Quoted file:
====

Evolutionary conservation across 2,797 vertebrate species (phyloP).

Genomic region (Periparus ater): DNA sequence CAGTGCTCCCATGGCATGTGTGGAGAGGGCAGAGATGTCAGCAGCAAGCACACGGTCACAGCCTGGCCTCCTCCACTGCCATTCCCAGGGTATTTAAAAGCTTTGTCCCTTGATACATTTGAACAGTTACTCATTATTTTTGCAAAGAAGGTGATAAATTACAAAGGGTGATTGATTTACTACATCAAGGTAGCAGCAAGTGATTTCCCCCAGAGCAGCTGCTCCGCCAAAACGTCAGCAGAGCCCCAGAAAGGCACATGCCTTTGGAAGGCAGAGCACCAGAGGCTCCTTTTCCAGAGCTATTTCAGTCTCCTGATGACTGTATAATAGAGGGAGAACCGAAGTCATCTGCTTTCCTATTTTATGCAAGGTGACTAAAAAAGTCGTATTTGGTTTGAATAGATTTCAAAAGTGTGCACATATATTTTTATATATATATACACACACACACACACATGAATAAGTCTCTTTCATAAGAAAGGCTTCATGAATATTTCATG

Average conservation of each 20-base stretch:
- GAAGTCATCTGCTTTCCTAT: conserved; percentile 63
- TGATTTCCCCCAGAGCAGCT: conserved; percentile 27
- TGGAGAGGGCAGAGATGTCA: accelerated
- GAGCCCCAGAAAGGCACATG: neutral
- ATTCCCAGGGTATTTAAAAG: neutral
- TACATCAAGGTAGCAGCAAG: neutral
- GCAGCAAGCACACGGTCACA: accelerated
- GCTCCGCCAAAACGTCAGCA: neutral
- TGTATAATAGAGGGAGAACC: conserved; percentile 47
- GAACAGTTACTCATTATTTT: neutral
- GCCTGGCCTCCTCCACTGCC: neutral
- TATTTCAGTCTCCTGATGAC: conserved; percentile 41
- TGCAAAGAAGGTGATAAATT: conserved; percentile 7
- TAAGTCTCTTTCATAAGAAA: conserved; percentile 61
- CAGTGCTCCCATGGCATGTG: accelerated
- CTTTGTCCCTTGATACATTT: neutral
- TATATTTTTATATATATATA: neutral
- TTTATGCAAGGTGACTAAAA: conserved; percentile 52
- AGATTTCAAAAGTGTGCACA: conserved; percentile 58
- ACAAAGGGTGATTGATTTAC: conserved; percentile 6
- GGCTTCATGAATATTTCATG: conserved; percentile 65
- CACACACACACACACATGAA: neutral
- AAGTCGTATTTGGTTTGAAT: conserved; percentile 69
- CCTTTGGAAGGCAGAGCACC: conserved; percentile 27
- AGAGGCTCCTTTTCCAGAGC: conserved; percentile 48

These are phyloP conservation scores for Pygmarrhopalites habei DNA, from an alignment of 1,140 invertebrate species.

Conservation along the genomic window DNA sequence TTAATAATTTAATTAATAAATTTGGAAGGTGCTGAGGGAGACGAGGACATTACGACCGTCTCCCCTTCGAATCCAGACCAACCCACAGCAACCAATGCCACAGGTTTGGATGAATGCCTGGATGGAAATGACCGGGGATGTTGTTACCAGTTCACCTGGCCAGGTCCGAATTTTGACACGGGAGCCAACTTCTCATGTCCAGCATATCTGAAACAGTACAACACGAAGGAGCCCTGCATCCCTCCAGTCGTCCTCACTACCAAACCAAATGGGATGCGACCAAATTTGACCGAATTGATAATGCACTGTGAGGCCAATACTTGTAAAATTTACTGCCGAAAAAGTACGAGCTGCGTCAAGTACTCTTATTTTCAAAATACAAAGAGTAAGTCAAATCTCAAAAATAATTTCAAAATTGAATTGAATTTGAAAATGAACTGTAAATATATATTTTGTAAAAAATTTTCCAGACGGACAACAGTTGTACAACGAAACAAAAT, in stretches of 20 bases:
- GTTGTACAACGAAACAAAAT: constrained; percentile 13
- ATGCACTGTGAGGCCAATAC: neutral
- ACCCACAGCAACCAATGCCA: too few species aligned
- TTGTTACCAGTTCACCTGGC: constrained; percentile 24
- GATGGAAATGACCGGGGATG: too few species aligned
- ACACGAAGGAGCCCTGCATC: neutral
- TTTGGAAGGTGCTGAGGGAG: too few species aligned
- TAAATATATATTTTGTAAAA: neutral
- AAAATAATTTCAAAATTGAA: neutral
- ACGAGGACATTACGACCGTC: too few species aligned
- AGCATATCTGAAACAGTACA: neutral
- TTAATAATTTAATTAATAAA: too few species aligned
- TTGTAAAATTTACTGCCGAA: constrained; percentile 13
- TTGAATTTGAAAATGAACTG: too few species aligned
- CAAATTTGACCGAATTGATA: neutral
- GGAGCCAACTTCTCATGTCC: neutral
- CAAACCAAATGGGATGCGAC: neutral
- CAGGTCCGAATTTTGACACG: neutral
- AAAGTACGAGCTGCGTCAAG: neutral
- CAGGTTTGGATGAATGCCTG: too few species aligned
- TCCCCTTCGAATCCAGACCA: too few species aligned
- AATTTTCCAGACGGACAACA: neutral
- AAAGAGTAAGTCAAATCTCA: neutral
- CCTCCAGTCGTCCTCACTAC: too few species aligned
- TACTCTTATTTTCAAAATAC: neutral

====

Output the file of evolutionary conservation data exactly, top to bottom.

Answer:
Evolutionary conservation across 2,797 vertebrate species (phyloP).

Genomic region (Periparus ater): DNA sequence CAGTGCTCCCATGGCATGTGTGGAGAGGGCAGAGATGTCAGCAGCAAGCACACGGTCACAGCCTGGCCTCCTCCACTGCCATTCCCAGGGTATTTAAAAGCTTTGTCCCTTGATACATTTGAACAGTTACTCATTATTTTTGCAAAGAAGGTGATAAATTACAAAGGGTGATTGATTTACTACATCAAGGTAGCAGCAAGTGATTTCCCCCAGAGCAGCTGCTCCGCCAAAACGTCAGCAGAGCCCCAGAAAGGCACATGCCTTTGGAAGGCAGAGCACCAGAGGCTCCTTTTCCAGAGCTATTTCAGTCTCCTGATGACTGTATAATAGAGGGAGAACCGAAGTCATCTGCTTTCCTATTTTATGCAAGGTGACTAAAAAAGTCGTATTTGGTTTGAATAGATTTCAAAAGTGTGCACATATATTTTTATATATATATACACACACACACACACATGAATAAGTCTCTTTCATAAGAAAGGCTTCATGAATATTTCATG

Average conservation of each 20-base stretch:
- GAAGTCATCTGCTTTCCTAT: conserved; percentile 63
- TGATTTCCCCCAGAGCAGCT: conserved; percentile 27
- TGGAGAGGGCAGAGATGTCA: accelerated
- GAGCCCCAGAAAGGCACATG: neutral
- ATTCCCAGGGTATTTAAAAG: neutral
- TACATCAAGGTAGCAGCAAG: neutral
- GCAGCAAGCACACGGTCACA: accelerated
- GCTCCGCCAAAACGTCAGCA: neutral
- TGTATAATAGAGGGAGAACC: conserved; percentile 47
- GAACAGTTACTCATTATTTT: neutral
- GCCTGGCCTCCTCCACTGCC: neutral
- TATTTCAGTCTCCTGATGAC: conserved; percentile 41
- TGCAAAGAAGGTGATAAATT: conserved; percentile 7
- TAAGTCTCTTTCATAAGAAA: conserved; percentile 61
- CAGTGCTCCCATGGCATGTG: accelerated
- CTTTGTCCCTTGATACATTT: neutral
- TATATTTTTATATATATATA: neutral
- TTTATGCAAGGTGACTAAAA: conserved; percentile 52
- AGATTTCAAAAGTGTGCACA: conserved; percentile 58
- ACAAAGGGTGATTGATTTAC: conserved; percentile 6
- GGCTTCATGAATATTTCATG: conserved; percentile 65
- CACACACACACACACATGAA: neutral
- AAGTCGTATTTGGTTTGAAT: conserved; percentile 69
- CCTTTGGAAGGCAGAGCACC: conserved; percentile 27
- AGAGGCTCCTTTTCCAGAGC: conserved; percentile 48

These are phyloP conservation scores for Pygmarrhopalites habei DNA, from an alignment of 1,140 invertebrate species.

Conservation along the genomic window DNA sequence TTAATAATTTAATTAATAAATTTGGAAGGTGCTGAGGGAGACGAGGACATTACGACCGTCTCCCCTTCGAATCCAGACCAACCCACAGCAACCAATGCCACAGGTTTGGATGAATGCCTGGATGGAAATGACCGGGGATGTTGTTACCAGTTCACCTGGCCAGGTCCGAATTTTGACACGGGAGCCAACTTCTCATGTCCAGCATATCTGAAACAGTACAACACGAAGGAGCCCTGCATCCCTCCAGTCGTCCTCACTACCAAACCAAATGGGATGCGACCAAATTTGACCGAATTGATAATGCACTGTGAGGCCAATACTTGTAAAATTTACTGCCGAAAAAGTACGAGCTGCGTCAAGTACTCTTATTTTCAAAATACAAAGAGTAAGTCAAATCTCAAAAATAATTTCAAAATTGAATTGAATTTGAAAATGAACTGTAAATATATATTTTGTAAAAAATTTTCCAGACGGACAACAGTTGTACAACGAAACAAAAT, in stretches of 20 bases:
- GTTGTACAACGAAACAAAAT: constrained; percentile 13
- ATGCACTGTGAGGCCAATAC: neutral
- ACCCACAGCAACCAATGCCA: too few species aligned
- TTGTTACCAGTTCACCTGGC: constrained; percentile 24
- GATGGAAATGACCGGGGATG: too few species aligned
- ACACGAAGGAGCCCTGCATC: neutral
- TTTGGAAGGTGCTGAGGGAG: too few species aligned
- TAAATATATATTTTGTAAAA: neutral
- AAAATAATTTCAAAATTGAA: neutral
- ACGAGGACATTACGACCGTC: too few species aligned
- AGCATATCTGAAACAGTACA: neutral
- TTAATAATTTAATTAATAAA: too few species aligned
- TTGTAAAATTTACTGCCGAA: constrained; percentile 13
- TTGAATTTGAAAATGAACTG: too few species aligned
- CAAATTTGACCGAATTGATA: neutral
- GGAGCCAACTTCTCATGTCC: neutral
- CAAACCAAATGGGATGCGAC: neutral
- CAGGTCCGAATTTTGACACG: neutral
- AAAGTACGAGCTGCGTCAAG: neutral
- CAGGTTTGGATGAATGCCTG: too few species aligned
- TCCCCTTCGAATCCAGACCA: too few species aligned
- AATTTTCCAGACGGACAACA: neutral
- AAAGAGTAAGTCAAATCTCA: neutral
- CCTCCAGTCGTCCTCACTAC: too few species aligned
- TACTCTTATTTTCAAAATAC: neutral